Yoga has been around since as early as 3,000 BCE in India but it’s only in recent years that this tradition has made its way into other parts of the world. Considering the amazing benefits yoga has on the mind, body and spirit it’s really no surprise that it’s spread like wildfire across the west.
In this piece I’m going to focus on the physical benefits yoga can have on the body (we’ll get to the mental and spiritual ones later). If I were to give a complete list of yoga’s advantages we’d be here all year so, for today, I’m just sticking to five. Please feel free to share your feedback and thoughts below
I often hear people say, “Yoga isn’t for me – I can’t even touch my toes”. It’s like saying, “Bathing isn’t for me – I’m really quite dirty”!
Most yoga poses work to lengthen and stretch some area of the body. Whether it’s dynamically moving through poses in a sun salutation or holding postures for 3-5 minutes in a yin yoga class, practicing yoga regularly will increase your flexibility.
So rather than using your tight hamstrings as an excuse not to go, make it your reason to get to class!
While many people may think of yoga as airy fairy flailing and stretching, anyone who’s actually been to a yoga class knows how strong and challenging some of the poses can be. There’s no denying that 30 seconds in a plank position can feel like an agonising 30 minutes!
As much as yoga poses lengthen and stretch muscles, they work to tone and strengthen them too. There’s no denying a regular practitioner’s chaturanga arms and yoga butt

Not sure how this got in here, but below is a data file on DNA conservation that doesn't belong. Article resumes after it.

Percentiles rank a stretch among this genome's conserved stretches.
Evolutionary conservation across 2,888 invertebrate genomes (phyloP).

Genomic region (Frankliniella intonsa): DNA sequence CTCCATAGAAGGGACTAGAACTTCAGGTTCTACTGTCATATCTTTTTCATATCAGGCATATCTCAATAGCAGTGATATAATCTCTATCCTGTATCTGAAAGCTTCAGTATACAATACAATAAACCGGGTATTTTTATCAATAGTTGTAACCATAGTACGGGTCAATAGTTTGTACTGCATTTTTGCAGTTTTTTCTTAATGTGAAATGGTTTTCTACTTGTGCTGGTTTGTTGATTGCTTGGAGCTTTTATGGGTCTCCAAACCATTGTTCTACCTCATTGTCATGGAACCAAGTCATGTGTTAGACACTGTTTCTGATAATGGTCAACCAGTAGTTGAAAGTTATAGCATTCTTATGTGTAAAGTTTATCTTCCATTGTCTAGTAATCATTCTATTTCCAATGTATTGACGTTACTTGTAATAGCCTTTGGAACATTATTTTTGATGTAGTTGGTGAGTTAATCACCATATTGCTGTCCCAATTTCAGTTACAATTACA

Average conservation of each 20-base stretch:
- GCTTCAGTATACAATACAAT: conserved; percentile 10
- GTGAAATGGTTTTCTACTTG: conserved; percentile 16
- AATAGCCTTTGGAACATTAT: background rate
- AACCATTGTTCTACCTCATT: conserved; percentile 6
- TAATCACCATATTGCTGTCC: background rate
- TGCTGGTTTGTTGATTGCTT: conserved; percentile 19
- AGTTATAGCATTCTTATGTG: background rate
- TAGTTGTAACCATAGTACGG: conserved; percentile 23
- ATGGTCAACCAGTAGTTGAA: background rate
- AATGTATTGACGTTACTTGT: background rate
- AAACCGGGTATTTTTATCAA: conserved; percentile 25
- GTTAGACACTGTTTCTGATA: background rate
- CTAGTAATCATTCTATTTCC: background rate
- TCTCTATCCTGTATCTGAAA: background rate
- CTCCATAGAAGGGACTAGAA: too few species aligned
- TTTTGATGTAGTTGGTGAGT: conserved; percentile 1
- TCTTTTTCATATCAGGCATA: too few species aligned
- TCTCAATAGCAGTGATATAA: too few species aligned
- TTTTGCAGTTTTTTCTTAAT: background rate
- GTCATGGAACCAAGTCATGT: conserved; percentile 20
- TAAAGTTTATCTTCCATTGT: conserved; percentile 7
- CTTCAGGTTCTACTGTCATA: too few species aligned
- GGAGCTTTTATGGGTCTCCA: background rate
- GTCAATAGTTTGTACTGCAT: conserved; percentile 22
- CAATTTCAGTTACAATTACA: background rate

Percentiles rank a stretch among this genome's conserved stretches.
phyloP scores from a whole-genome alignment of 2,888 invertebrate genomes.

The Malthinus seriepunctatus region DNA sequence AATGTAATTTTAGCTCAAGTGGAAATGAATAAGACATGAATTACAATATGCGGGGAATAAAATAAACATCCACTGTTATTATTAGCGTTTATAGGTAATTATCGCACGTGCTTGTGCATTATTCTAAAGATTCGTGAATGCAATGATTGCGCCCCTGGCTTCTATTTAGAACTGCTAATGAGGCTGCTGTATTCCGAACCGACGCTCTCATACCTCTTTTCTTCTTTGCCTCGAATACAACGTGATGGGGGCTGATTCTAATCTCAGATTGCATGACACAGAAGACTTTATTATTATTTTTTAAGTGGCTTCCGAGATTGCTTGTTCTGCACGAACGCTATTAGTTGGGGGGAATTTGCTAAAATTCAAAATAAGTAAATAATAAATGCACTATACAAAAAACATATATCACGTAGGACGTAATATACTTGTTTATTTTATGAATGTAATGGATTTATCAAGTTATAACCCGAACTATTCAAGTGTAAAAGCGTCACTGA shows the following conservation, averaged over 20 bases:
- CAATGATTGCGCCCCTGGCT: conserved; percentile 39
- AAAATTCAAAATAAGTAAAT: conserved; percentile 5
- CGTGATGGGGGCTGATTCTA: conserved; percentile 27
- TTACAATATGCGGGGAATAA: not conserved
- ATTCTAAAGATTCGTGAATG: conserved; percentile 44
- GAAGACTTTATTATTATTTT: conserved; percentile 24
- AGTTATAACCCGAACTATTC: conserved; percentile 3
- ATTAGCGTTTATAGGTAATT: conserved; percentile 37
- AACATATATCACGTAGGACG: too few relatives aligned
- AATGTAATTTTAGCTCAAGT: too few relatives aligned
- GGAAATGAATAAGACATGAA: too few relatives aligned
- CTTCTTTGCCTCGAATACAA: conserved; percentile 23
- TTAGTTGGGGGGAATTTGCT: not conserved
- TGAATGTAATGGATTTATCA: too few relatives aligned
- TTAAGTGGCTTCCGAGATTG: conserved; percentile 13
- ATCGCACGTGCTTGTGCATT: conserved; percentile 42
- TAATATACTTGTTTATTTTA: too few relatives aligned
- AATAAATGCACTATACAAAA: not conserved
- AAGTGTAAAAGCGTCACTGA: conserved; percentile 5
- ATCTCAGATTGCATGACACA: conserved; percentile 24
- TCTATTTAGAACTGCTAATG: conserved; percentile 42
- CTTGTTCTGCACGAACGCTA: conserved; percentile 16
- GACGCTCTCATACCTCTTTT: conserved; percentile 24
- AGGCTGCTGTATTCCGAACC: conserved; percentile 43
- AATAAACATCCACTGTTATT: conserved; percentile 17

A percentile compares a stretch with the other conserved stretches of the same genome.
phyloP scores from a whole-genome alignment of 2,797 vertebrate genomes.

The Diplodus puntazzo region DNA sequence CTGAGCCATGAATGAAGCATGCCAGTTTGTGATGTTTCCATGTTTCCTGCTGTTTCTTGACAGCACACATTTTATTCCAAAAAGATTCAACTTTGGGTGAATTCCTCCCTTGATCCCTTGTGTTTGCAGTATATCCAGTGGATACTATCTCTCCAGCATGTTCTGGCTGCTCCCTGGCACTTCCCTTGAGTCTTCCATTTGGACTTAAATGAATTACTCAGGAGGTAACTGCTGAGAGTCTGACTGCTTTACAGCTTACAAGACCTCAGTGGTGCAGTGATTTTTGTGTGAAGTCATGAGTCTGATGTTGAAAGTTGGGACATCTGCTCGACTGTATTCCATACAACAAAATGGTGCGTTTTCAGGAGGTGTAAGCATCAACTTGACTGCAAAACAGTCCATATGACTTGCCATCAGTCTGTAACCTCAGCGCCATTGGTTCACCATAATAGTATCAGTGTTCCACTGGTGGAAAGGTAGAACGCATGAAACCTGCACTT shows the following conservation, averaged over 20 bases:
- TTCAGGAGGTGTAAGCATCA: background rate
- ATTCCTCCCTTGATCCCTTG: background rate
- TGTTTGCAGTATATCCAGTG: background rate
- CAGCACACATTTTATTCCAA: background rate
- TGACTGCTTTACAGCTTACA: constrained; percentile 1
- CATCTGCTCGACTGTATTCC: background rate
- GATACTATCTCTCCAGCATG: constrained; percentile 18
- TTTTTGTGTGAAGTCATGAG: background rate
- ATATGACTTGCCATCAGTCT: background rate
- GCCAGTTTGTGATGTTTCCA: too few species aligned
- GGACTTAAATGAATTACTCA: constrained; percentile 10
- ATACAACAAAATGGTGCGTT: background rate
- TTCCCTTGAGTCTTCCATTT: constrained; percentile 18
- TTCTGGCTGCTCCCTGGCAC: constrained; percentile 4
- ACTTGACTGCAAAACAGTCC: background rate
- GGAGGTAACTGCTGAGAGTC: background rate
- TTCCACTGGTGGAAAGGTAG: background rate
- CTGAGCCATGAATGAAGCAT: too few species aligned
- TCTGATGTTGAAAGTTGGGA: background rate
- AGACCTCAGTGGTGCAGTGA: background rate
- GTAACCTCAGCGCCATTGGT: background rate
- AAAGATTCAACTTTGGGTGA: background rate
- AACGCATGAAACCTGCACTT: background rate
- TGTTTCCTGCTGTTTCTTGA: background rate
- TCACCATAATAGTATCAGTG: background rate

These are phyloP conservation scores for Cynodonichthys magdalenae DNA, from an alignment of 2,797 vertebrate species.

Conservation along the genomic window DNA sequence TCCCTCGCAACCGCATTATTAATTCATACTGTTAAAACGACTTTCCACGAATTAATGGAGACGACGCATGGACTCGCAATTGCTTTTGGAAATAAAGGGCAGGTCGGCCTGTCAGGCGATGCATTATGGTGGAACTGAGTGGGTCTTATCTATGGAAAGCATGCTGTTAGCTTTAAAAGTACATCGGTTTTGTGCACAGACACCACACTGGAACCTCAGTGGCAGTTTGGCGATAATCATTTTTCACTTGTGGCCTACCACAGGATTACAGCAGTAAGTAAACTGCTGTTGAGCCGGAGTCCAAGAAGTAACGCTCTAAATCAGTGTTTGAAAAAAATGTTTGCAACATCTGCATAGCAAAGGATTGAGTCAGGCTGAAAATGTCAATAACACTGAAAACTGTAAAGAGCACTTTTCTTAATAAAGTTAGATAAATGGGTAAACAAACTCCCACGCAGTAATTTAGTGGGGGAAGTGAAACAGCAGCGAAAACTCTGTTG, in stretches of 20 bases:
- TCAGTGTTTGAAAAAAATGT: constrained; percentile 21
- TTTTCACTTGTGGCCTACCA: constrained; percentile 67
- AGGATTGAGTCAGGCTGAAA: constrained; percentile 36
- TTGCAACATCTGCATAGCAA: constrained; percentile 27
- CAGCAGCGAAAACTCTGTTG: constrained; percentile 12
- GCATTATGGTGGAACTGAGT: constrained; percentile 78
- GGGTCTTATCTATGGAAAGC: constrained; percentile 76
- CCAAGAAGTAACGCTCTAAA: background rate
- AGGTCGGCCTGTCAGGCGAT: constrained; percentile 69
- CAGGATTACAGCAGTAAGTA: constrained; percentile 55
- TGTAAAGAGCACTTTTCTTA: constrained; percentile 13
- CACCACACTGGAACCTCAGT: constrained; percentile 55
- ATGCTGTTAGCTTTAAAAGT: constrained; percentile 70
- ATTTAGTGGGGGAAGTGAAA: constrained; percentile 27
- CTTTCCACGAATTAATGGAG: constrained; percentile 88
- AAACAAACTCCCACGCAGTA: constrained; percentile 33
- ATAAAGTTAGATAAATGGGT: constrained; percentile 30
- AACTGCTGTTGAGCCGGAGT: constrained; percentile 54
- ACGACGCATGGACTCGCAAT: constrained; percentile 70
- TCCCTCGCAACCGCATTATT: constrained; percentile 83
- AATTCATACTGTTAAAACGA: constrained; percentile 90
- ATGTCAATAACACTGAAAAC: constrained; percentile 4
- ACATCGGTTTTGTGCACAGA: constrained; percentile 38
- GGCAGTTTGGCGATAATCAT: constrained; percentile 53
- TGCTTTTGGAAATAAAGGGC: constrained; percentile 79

The more you practice the more you’ll find you can hold balancing poses easier and for longer periods of time.
All that time spent in class teetering on one foot and wobbling on your head slowly accumulates and builds up to develop a really strong sense of balance, both outer and inner (but we’ll come to that in another article).
The lymphatic system is a circulatory system within your body that, along with lots of other important functions, filters the blood and transports lymphocytes (white blood cells) around the body to fight infection.
Unlike the circulatory system we all know (the one that transports our blood using arteries and veins) the lymphatic system doesn’t have a pump so it relies solely on our physical movement to get the lymph (the fluid of the lymphatic system) where it needs to go.
Yoga poses, inverted ones in particular, are fantastic for getting things moving and flowing around the body. So next time you’re in class, don’t be afraid to get upside down – even if it’s just lying on your back and putting your legs up against the wall
A huge part of any yoga class involves working with the breath. In both vinyasa and ashtanga yoga, movements are coordinated with your inhales and exhales and, even if you aren’t practicing these styles, time will always be given to observing and lengthening the breath at the start of class. Some teachers even incorporate pranayama (breath exercises) into their classes.
With a regular yoga practice comes improved respiration and healthy lungs helping to get the oxygen you need into the blood and where it’s needed around the body.